Glomus Tumor, Gastrointestinal
Glomangioma; Glomangiomatosis; Glomangiomyoma; Glomangiopericytoma; Glomangiosarcoma; Malignant glomus tumor; Symplastic glomus tumor
Glomus tumors are mesenchymal neoplasm comprising cells that resemble the modified smooth muscle cells of the normal glomus body. The glomus body is a specialized form of arteriovenous anastomosis which is involved in temperature regulation. There is a central coiled canal known as Sucquet-Hoyer canal which is lined by plump endothelial cells. This is surrounded by longitudinal and circular muscle fibers containing epithelial appearing glomus cells.
Glomus tumors are rare in the gastrointestinal tract. The incidence of glomus tumor is estimated to be 1% of that of gastrointestinal tumors.
The median age of gastrointestinal glomus tumors is 48–55 years (range 19–90 years) (Kang et al. 2012).
Gastrointestinal glomus tumors predominate in females (∼ 3:1) (Miettinnen et al. 2010).
References and Further Reading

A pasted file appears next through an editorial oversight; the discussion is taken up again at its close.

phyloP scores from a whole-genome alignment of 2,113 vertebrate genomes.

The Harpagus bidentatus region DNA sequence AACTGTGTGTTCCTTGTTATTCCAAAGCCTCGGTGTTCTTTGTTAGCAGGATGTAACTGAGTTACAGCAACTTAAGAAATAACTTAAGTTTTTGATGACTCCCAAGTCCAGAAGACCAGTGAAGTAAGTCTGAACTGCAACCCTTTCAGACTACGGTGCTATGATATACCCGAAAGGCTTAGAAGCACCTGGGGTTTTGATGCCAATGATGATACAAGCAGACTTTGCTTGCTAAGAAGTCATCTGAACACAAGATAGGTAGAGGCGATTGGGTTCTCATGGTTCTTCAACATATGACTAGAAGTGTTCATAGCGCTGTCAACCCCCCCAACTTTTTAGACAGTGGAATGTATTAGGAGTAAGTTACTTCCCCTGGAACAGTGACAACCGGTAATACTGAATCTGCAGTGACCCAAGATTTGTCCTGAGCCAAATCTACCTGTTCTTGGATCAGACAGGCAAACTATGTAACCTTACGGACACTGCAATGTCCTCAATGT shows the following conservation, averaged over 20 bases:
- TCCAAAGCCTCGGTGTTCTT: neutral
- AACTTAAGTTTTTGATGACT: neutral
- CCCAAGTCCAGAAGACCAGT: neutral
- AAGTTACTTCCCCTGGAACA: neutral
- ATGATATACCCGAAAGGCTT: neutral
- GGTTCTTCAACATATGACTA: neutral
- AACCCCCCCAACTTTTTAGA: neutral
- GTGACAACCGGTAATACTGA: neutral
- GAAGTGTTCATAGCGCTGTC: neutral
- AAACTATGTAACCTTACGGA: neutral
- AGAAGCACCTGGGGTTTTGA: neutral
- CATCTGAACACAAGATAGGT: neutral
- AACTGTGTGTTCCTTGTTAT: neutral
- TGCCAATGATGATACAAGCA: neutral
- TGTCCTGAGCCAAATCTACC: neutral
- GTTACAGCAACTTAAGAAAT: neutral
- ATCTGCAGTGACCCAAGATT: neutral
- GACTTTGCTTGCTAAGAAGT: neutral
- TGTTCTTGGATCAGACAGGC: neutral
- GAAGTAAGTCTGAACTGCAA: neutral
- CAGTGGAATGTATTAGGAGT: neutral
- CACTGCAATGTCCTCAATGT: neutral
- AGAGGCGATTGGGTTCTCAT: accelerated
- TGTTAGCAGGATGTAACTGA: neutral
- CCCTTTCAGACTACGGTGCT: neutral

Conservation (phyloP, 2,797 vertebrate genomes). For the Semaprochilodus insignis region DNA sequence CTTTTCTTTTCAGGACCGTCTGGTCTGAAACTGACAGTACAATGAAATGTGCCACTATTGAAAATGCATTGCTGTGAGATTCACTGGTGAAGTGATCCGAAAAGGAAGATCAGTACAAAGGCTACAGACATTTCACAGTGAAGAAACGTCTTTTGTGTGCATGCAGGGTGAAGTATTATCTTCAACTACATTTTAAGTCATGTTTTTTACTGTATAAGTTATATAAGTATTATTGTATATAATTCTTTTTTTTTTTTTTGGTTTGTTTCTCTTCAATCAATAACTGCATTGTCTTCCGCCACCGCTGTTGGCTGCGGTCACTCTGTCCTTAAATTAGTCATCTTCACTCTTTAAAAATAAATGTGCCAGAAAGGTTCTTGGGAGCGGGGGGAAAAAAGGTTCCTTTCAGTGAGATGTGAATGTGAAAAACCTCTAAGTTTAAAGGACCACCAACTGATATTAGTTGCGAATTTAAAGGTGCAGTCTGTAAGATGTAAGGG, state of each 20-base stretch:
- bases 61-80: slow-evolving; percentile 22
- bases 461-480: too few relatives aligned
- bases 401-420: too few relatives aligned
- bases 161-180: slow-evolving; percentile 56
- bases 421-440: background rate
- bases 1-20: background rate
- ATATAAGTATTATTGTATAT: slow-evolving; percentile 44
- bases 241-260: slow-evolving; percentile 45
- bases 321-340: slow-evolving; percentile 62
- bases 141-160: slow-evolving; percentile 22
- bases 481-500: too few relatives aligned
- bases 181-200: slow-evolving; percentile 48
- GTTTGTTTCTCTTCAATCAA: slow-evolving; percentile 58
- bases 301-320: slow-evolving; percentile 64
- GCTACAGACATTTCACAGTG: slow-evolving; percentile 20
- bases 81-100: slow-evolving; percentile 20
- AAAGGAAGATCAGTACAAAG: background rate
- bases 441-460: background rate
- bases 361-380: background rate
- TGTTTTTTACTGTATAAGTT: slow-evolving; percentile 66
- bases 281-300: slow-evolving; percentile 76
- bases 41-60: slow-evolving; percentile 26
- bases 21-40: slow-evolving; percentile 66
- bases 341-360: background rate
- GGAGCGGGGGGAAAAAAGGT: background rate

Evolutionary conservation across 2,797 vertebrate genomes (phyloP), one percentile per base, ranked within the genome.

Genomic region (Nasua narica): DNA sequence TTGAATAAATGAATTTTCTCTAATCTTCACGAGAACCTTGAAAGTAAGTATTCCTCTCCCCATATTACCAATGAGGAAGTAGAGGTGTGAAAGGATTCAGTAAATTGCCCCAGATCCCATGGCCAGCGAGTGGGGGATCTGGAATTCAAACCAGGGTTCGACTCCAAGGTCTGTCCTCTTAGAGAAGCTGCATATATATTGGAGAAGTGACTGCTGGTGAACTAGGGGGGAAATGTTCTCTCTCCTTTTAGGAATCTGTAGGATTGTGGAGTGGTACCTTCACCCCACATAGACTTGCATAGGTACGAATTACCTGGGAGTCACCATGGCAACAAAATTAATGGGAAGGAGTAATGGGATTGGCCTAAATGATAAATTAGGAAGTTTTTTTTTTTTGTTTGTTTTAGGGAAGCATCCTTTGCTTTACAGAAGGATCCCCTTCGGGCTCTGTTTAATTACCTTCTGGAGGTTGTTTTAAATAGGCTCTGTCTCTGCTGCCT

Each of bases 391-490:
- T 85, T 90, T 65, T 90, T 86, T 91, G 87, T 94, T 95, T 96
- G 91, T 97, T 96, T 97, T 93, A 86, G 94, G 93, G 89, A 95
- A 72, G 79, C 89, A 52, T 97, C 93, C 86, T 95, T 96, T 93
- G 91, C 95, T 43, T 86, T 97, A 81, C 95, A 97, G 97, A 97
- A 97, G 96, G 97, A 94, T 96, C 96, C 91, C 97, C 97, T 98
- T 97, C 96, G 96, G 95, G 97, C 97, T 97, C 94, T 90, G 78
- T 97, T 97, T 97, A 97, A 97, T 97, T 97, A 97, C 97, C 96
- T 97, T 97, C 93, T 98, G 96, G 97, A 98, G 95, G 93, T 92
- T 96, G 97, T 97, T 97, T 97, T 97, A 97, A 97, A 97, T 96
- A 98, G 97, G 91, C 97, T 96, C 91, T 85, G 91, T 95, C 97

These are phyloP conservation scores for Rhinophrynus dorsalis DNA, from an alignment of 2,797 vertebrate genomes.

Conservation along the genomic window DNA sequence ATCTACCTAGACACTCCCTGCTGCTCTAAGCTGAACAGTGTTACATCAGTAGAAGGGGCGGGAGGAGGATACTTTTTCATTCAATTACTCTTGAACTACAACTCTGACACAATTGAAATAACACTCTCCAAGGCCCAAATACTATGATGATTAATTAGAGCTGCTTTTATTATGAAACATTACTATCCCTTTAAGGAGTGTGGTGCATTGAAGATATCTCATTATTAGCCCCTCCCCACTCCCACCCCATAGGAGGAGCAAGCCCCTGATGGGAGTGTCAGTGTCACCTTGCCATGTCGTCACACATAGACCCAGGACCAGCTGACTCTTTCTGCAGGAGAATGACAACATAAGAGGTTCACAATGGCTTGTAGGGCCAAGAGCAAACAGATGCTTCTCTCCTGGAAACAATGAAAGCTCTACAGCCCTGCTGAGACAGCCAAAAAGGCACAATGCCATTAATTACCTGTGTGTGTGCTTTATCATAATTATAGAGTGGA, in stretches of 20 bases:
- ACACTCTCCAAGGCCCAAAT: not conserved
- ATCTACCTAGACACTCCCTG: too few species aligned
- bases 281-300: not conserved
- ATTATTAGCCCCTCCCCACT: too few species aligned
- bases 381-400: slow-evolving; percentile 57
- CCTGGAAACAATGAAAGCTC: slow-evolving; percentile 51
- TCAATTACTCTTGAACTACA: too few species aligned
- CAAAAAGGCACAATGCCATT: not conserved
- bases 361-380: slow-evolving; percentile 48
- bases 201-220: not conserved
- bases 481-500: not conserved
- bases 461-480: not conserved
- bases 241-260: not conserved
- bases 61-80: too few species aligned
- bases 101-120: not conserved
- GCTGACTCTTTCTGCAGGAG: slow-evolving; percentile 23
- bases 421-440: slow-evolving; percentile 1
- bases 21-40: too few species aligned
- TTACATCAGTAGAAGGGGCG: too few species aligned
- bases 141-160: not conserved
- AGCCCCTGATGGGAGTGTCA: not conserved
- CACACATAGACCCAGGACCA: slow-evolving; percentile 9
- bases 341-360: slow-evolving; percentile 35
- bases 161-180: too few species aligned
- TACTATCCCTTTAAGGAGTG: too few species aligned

- Kang, G., Park, H. P., Kim, J. Y., Choi, D., Min, B. H., Lee, J. H., Kim, J. J., Kim, K.-M., Park, C. K., Sohn, T. S., & Kim, S. (2012). Glomus tumor of the stomach: A clinicopathologic analysis of 10 cases and review of the literature. Gut and Liver, 6, 52–57.PubMedPubMedCentralCrossRefGoogle Scholar
- Miettinnen, M., Fletcher, C. D. M., Kindblom, L.-G., & Tsui, W. M. S. (2010). Mesenchymal tumours of the oesophagus, stomach, small intestine, colon and rectum. In F. T. Bosman, F. Carneiro, R. H. Hruban, & N. E. Theise (Eds.), WHO classification of tumours of the digestive system (p. 76). Lyon: International Agency for Research on Cancer (IARC).Google Scholar